The Ballad of Genesis and Lady Jaye
Lagoon Cinema, 1320 Lagoon Av., Mpls.
Asserting that meeting in a basement dungeon can spark true love, director Marie Losier’s documentary relates the fast lane lives of industrial rocker, Genesis P-Orridge, and dominatrix, Lady Jaye. Genesis lets us know early on how gratifying housework is when done in bondage mode. There’s no outright discussion of his transgender status, though we see he has a penis and has had breast implants. Losier’s work exemplifies the weighted notion that gender doesn’t really matter, implicitly beating the drum of transgender activism about the wrongness of gender binaries. But what’s revealed here will be seen as so extreme to many (including liberals) that some may actually decide to stop heeding that drumbeat. Ironically, this film that implicitly celebrates the melting of gender binaries may actually have the opposite effect its creators envisioned.
The film’s most controversial point is where the two had cosmetic surgeries to become more like the other—’to consume each other—you and me just be one—and not be individuals anymore.’ One must ask: is this immortal love or codependency gone berserk? At what point does medically transforming one’s biological body cross the line into recklessness?
The richest segments relate to P-Orridge’s connections with surrealist queer writer William Burroughs and Brion Gysin’s ‘cut up’ techniques in service of ‘pandrogyny’ (e.g. the breast implants and the surgeries can be considered ‘cut-ups’). Also worth noting, Losier isn’t interested at all in examining the drug-infested sphere of her subjects. Hence, she exemplifies a Dionysian polarity in queer-oriented artistry whose opposite pole may be said to be exhibited by composer Michael Shaieb and playwright Matthew Lombardo who conscientiously give evidence and warning to the queer community about addiction’s destructive essence.
The Birthday Party
Through May 13
Jungle Theater, 2951 Lyndale Av. S. Mpls.
Playwright Harold Pinter’s 1958 play was dubbed a ‘comedy of menace’ and was largely panned by British critics. Soon after its first London production closed, it was praised belatedly by Harold Hobson of the very consequential Sunday Times. That put it en route to classic status.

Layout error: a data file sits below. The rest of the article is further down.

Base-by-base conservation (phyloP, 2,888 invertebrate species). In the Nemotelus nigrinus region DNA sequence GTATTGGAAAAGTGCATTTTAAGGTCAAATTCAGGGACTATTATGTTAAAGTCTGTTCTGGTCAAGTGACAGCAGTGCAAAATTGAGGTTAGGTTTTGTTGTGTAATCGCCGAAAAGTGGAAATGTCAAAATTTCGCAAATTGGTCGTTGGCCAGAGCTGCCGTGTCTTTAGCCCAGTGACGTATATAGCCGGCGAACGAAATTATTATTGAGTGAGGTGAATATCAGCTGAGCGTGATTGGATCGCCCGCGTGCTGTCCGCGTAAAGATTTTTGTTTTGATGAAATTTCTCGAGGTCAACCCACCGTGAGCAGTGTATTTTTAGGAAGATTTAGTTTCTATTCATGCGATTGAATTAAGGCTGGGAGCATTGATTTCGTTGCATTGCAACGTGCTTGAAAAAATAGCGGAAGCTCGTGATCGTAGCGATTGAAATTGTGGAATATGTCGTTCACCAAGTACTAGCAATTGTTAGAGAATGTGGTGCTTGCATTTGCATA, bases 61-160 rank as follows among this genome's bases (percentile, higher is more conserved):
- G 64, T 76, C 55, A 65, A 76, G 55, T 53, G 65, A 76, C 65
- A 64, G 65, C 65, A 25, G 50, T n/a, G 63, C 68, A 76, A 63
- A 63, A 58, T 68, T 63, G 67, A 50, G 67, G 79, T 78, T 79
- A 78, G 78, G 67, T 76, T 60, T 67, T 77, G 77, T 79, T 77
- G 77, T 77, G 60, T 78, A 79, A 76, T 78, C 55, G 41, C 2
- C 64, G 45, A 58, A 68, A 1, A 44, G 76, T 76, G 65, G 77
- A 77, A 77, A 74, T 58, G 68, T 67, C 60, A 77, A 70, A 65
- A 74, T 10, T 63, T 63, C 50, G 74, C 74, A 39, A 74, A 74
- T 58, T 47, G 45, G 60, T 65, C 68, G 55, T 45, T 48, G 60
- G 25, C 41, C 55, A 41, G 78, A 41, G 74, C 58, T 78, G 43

The Jungle, which has revived dark plays by Joe Orton and John Guare, steps back into the shadows with The Birthday Party which director Joel Sass calls a “pitch-black comedy in which a couple of peculiar gangsters, Goldberg and McCann (Marty Reuben and Tony Pappenfuss) track down Stanley (Stephen Cartmell), who is hiding out in a rooming house straight out of an episode of Hoarders, run by Meg and Petey (real-life acting couple, Claudia Wilkens and Richard Ooms). An attractive next-door neighbor drops by, and they all throw Stanley a birthday party – except it isn’t his birthday.”
The Three Sisters
Apr. 26 – May 12
Walker Church, 3104 16th Av. S., Mpls.
Anton Chekhov is generally considered to not be a politically-driven playwright, but in retrospect, his major plays, penned in the late 1890s and the first decade of the 20th century, do indeed show us a society ripping apart at the seams. The Russian Revolution didn’t occur till the second decade, but (as we know) social upheavals like wars, are always prefigured by events.
Nightpath Theatre director Maggie Scanlan approaches The Three Sisters with that prefiguring sense. She asserts “the Russian Revolution was originally viewed as the ultimate victory of the ‘people’—the 90% as it were. The ensuing results: the power being grabbed by the most aggressive and organized segment—the Communists–was the beginning of the end of Russia, culturally and socially. The stranglehold these leaders exercised over the country in the name of equality snuffed out the Russian culture and people. The Russian Revolution is one of the most blatant mistakes of the 20th century. In hindsight, it appears as a collage of atrocities beginning with the Czar’s attempt to control strikes and protests through street massacres to the brutal execution of the Czar and his family, the purges of Lenin, the assassination of Trotsky, and the ‘Terror’ wrought by Stalin.”